Last Saturday we did a full day on sexual health.
We started at the Baylor Clinic, where the Teen club members were divided into gender groups. The boys talked about circumcision and we talked to the girls about what it means to become a woman - answering any question they might have. We also did a game with different myths related to sexual health and sexuality, where the girls got to choose wether they thought the myth to be true or false, sparking a lot of interesting discussions. Since a few of the girls are hearing impaired, one of our volunteers, Ts’olo, signed the whole session so that all the girls could partake.
After we finished at the Baylor clinic we drove straight to a town called Peka, where Ts’olo spoke about male reproductive health at a BRO-camp (Brothers Respecting Others), organised by the U.S Peace Corps. This is an all boys camp where they focus on teaching young men healthy values related to sexuality, gender, leadership etc. They also organise similar camps for girls -GLOW (Girls Leading Our World). The reason why the camps are divided into gender, is to create a more open fora where everyone feels comfortable to speak freely. Therefor during Ts'olo's session on male reproductive health all the females left the room. Lesotho has quite set gender roles, and being that a large number of the population is religious, dividing camps like these into gender often gives better results. It had been a long day of presentations for the boys, so we rounded up the day with a practical exercise - condom demonstrations.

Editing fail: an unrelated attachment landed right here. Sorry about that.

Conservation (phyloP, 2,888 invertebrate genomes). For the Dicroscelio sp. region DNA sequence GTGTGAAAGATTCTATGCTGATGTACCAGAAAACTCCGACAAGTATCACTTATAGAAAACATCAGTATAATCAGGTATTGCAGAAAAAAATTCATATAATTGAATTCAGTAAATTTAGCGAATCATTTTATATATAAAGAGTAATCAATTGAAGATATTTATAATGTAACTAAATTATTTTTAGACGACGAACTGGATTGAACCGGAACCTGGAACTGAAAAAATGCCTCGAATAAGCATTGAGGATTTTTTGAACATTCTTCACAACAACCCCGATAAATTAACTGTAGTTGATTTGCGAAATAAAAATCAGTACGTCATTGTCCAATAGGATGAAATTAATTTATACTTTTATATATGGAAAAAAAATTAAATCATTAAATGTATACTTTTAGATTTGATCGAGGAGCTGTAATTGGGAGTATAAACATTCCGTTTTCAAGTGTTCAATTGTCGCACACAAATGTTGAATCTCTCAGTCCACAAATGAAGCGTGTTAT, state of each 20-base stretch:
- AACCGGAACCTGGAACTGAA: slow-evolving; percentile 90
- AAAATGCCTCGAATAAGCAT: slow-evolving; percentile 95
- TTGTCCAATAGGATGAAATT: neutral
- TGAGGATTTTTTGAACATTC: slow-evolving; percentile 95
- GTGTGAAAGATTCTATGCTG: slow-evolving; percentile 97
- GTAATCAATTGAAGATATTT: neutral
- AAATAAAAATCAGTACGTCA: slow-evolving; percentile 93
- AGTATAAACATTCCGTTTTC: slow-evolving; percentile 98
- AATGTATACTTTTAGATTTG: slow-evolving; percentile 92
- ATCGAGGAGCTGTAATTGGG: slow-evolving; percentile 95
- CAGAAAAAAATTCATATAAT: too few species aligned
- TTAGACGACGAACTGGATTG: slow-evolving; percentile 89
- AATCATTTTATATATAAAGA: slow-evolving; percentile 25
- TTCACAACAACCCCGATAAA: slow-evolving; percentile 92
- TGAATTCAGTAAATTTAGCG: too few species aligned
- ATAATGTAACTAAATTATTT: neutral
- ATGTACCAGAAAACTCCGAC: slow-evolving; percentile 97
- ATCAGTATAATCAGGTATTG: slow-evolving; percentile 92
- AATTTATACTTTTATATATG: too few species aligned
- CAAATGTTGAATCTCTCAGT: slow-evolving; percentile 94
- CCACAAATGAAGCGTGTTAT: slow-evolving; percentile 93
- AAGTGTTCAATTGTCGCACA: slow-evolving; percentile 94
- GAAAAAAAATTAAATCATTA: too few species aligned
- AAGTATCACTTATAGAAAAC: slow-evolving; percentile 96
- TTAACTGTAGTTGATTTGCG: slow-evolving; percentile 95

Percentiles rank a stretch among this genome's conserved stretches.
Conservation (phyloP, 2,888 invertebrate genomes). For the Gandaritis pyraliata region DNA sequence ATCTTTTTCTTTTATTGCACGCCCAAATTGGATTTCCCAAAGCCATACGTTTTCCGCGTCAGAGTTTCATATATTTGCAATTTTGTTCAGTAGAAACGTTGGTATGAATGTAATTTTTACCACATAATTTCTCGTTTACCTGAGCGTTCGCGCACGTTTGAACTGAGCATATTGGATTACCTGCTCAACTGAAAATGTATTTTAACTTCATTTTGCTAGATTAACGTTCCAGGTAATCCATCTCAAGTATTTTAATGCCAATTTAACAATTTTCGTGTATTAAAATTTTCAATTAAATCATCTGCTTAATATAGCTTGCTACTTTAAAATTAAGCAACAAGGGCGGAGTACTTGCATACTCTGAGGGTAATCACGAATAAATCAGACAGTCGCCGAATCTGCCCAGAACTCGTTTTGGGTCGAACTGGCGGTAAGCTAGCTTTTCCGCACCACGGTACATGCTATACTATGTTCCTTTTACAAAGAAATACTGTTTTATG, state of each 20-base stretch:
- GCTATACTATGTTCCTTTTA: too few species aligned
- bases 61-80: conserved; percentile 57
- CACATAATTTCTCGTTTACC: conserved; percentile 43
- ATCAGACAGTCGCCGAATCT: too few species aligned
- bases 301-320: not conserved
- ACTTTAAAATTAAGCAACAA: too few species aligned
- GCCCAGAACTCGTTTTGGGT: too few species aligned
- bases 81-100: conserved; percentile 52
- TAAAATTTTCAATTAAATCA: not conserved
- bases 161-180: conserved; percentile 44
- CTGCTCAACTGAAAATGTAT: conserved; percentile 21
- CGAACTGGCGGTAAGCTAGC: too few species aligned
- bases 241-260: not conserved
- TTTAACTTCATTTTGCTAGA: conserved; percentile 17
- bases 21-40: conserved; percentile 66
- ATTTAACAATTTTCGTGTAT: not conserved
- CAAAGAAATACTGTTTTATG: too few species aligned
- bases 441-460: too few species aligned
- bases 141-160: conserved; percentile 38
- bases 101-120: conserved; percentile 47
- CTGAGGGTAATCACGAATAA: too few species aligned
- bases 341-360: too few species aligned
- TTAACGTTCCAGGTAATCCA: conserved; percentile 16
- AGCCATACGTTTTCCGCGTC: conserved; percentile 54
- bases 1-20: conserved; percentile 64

Initiatives like these camps from organisations like the U.S Peace Corps, Red Cross and other NGO’s is extremely important, since a lot of the Catholic schools in countries like Lesotho don’t teach any or very limited sexual health. The age of consent in Lesotho is 18, but like most countries some of the youths have their sexual debut earlier. During the condom demonstration we did a Q&A and discovered that there is a lot if wrong information circling. For some of the boys this was also the first time anyone had shown them how to use a condom - like one of the boys that approached us after the demonstration. He was 17 and had been sexually active for two years.
Ida & Astri